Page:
Mississippi State University
Bridges, Susan M.
Little, R. Rainey
Date of Degree
Original embargo terms
MSU Only Indefinitely
Graduate Thesis - Campus Access Only
Master of Science
James Worth Bagley College of Engineering
Department of Computer Science
Scientific and engineering problems are often large, complex, irregular and data-parallel. The performance of many parallel applications is affected by factors such as irregular nature of the problem, the difference in processor characteristics and runtime loads, the non-uniform distribution of data, and the unpredictable system behavior. These factors give rise to load imbalance. In general, in order to achieve high performance, dynamic load balancing strategies are embedded into solution algorithms. Over time, a number of dynamic load balancing algorithms have been implemented into software tools and successfully used in scientific applications. However, most of these dynamic load balancing tools use an iterative static approach that does not address irregularities during the application execution, and the scheduling overhead incurred is high. During the last decade, a number of dynamic loop scheduling strategies have been proposed to address causes of load imbalance in scientific applications running in parallel and distributed environments. However, there is no single strategy that works well for all scientific applications, and it is up to the user to select the best strategy and integrate it into the application. In most applications using dynamic load balancing, the load balancing algorithm is directly embedded in the application, with close coupling between the data structures of the application and the load balancing algorithm. This typical approach leads to two disadvantages. First, the integration of each newly developed load balancing algorithm into the application needs to be performed from scratch. Second, it is unlikely that the user has incorporated the optimal load balancing algorithm into the application. Moreover, in a certain application (of various problem sizes and number of processors), it is difficult to assess in advance the advantage of incorporating one load balancing algorithm versus another. To overcome these drawbacks, there is a need for developing an application programming interface (API) for dynamic load balancing scientific applications using the recently developed dynamic loop scheduling algorithms. This thesis describes the design and development of such an API, called ProLAS, which is scalable, and independent of data structures of a host application. ProLAS performance is evaluated theoretically and experimentally (after being used in scientific applications). A qualitative and quantitative analysis of ProLAS is presented by comparing its performance with the state of the art technology in dynamic load balancing tools (e.g. CHARM++ library) for parallel applications. The analysis of the experimental results of using ProLAS in a few scientific aplications indicate that it consistently outperforms the existing technology in dynamic load balancing.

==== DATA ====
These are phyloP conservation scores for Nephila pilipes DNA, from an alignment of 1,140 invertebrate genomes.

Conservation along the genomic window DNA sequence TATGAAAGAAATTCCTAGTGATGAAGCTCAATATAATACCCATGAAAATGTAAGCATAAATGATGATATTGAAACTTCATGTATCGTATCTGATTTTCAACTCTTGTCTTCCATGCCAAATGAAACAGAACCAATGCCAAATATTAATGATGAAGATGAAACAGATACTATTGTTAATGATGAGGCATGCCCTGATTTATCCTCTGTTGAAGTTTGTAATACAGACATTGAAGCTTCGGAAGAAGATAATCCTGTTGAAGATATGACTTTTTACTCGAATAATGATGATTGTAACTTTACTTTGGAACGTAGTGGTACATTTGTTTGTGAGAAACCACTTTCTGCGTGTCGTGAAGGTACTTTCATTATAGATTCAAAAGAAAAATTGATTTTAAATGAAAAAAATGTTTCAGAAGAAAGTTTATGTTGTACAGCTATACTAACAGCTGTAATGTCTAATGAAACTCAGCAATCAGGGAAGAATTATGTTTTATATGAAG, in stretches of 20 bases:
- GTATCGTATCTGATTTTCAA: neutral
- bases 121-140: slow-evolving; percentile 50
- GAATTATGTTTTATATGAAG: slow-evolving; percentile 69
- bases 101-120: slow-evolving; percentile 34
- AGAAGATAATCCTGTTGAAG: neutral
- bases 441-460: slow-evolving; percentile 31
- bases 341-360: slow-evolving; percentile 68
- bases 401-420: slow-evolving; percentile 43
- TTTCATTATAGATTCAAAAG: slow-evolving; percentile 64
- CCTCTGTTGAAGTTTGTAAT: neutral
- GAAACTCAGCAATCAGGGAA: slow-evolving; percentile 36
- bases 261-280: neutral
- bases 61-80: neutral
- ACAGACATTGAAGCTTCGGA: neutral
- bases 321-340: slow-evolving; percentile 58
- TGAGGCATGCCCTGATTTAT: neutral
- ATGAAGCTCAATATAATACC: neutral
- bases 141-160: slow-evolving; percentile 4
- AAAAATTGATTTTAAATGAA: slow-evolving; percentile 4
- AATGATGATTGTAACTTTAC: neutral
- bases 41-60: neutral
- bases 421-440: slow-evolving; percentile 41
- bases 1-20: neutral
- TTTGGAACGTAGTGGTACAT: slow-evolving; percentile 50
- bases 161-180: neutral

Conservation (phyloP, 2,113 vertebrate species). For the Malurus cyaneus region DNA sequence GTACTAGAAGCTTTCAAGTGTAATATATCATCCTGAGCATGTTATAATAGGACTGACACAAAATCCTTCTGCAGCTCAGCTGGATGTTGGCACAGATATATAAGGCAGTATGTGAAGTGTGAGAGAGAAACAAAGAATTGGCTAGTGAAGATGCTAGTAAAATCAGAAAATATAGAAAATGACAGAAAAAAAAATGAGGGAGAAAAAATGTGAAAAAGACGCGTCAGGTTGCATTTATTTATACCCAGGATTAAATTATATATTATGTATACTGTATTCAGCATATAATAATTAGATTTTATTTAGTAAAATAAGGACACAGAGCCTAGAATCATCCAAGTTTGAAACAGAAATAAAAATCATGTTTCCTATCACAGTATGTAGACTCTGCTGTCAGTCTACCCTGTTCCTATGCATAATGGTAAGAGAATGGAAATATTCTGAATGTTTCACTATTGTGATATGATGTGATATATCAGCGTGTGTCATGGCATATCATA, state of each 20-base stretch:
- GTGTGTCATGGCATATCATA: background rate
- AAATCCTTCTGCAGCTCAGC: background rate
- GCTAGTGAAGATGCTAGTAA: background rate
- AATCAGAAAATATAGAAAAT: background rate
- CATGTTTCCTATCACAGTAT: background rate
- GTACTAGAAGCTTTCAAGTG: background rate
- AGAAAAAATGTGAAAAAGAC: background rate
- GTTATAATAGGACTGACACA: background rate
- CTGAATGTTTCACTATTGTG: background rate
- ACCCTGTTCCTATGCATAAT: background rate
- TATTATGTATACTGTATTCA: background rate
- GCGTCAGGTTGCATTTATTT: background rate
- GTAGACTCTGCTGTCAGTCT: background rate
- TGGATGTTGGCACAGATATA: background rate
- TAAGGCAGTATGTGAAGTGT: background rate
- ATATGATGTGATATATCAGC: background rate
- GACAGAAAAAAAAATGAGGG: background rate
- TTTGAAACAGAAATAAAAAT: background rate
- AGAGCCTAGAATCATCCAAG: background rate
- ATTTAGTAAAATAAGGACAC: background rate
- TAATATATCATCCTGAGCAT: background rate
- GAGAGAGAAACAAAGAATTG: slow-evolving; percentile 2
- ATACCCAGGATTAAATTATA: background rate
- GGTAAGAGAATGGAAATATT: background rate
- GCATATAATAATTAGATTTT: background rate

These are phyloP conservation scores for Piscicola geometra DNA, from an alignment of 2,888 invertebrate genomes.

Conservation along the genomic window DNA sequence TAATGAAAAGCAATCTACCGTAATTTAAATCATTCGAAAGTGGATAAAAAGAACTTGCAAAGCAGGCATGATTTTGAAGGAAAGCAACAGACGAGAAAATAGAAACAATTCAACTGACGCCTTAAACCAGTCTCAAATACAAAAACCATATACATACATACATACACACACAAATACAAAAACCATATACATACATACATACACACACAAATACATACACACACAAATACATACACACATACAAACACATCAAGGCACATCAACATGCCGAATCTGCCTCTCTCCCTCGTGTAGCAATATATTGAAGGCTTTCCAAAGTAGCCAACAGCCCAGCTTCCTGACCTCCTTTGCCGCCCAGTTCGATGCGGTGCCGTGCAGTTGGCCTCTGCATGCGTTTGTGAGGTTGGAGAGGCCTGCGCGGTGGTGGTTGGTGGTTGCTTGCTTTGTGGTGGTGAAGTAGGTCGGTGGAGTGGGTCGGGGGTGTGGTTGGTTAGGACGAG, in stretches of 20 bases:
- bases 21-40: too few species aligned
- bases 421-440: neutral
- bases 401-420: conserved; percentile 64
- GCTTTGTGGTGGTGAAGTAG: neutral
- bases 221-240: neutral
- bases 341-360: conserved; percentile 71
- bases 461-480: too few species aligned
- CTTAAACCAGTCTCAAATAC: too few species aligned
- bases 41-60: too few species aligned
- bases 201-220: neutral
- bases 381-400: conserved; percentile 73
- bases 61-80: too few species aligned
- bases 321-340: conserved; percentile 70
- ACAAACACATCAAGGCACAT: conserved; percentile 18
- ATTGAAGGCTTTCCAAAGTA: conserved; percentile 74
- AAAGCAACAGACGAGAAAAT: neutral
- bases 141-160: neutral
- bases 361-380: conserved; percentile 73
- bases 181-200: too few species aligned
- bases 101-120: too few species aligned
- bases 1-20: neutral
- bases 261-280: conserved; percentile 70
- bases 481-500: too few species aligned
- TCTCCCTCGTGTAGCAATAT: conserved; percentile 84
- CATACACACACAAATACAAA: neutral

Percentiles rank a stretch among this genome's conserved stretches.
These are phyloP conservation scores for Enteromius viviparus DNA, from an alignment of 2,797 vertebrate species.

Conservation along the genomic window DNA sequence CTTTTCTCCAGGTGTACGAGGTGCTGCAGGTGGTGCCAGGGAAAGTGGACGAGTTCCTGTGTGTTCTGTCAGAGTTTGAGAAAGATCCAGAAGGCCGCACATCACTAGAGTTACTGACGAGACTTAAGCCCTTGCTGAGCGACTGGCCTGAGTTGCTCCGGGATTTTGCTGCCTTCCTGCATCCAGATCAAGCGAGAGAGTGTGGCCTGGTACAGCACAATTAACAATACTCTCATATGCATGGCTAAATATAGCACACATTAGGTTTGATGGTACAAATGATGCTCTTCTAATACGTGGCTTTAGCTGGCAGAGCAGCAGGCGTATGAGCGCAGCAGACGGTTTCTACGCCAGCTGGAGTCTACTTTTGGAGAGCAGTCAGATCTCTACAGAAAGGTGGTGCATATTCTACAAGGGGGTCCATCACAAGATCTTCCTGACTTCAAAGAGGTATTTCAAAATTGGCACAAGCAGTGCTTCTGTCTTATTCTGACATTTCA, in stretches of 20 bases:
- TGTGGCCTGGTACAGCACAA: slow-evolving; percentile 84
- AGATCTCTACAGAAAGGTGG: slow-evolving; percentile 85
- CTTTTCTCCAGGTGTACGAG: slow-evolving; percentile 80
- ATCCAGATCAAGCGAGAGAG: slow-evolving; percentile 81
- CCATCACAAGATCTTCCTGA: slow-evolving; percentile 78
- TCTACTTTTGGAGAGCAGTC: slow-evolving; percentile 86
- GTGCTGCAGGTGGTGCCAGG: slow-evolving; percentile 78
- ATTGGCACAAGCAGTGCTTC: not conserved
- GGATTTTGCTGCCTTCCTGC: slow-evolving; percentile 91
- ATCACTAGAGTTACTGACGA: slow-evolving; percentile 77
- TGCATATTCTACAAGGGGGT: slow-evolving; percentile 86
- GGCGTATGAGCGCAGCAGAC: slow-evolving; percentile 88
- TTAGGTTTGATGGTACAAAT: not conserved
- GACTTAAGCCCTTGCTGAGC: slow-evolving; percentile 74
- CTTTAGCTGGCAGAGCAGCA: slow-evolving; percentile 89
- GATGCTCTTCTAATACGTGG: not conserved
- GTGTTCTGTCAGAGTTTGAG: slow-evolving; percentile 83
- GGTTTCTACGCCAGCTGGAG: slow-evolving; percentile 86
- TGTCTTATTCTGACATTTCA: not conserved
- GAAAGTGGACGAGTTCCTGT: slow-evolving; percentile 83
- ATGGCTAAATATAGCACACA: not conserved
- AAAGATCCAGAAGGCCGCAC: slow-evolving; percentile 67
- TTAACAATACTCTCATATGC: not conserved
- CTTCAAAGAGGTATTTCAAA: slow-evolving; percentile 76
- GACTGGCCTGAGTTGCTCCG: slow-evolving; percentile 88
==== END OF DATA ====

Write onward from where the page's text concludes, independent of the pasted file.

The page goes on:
Krishnan, Manoj Kumar, "ProLAS: a Novel Dynamic Load Balancing Library for Advanced Scientific Computing" (2003). Theses and Dissertations. 3658.